There is no such thing as an ‘economic pie’ favourably granted to mankind by Mother Earth with the admonition that we should play nicely together and divide it up equally between ourselves, taking utmost care to ensure that nobody has a bigger slice than the others. But if there were an economic pie, would you rather have:
The modern market economy depends upon voluntary exchange between people selling what they have to offer and buying what they need. Workers sell their problem-solving skills and ability to get things done, and employers pay them a wage in return. That’s the beauty of the market. Alas, markets are not very effective in ensuring that everybody ends up with the same amount of stuff.
In an ideal world, we would all fly free without ever running the risk of encountering an ill wind, and we would build our dreams without having to worry that they might come crashing down.
The idea of income security means having confidence in your ability to earn a living and make your way in the world; the confidence that barring sickness or disability or some random Act of God such as a zombie apocalypse, you will always find work for your hands to do.
Many people don’t like the term ‘human capital’. They think it demeans human beings and makes them into something less than what they are, like physical capital or finance capital, turning people into chattels that are to be bought and sold in the market like so many widgets.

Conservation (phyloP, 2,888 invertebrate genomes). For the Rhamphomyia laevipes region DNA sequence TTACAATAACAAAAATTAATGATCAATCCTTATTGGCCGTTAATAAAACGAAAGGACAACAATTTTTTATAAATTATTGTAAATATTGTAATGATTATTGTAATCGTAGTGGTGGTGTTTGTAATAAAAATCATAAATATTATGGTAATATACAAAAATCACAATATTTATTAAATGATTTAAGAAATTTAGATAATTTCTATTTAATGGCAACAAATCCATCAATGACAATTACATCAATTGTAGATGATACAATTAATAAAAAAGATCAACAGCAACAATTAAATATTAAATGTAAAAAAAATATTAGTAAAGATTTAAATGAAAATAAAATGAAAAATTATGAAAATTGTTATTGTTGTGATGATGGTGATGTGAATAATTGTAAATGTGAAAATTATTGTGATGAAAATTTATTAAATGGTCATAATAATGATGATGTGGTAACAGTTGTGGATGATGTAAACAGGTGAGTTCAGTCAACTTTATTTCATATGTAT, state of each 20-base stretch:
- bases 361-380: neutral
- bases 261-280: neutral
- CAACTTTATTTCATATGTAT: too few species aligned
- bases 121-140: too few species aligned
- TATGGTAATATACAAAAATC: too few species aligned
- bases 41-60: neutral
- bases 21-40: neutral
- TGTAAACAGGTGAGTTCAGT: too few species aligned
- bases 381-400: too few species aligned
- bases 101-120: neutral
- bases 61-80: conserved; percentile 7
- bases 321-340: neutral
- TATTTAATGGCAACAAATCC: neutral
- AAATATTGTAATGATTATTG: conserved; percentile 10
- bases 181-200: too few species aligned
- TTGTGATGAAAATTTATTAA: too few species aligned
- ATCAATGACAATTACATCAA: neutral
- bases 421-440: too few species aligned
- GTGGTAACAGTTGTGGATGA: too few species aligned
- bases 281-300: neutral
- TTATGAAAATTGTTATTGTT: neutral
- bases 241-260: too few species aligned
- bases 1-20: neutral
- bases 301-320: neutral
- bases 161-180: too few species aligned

What does it mean to say that a worker is being paid more than they deserve, or less than they deserve?
Income inequality is widely considered to be one of the most pressing social problems of our time. There is an intuitive sense that the economic pie ought to be carved up in a fairer way, coupled with the assumption that less for some will result in more for others. This post introduces my conference paper on the tension between such distributive concerns on the one hand, and the productivity goals of corporate law on the other.
Some people think work is just drudgery, and they can't wait for the robots to take over so we can all go on a perpetual holiday and never have to do a stitch of work ever again.
This is a post about chiselled features, courage under fire, and rugged individualism. Just kidding. It's a post about competitive markets. But yes, at the end of the day everything on this blog is about individual liberty, otherwise what's the point of it all?
We are all concerned with being paid as much as other people so we can all have the same amount of stuff and feel that life is equal and fair, but we don’t usually worry about the inequality of production, or the fact that some people and nations are far more productive than others.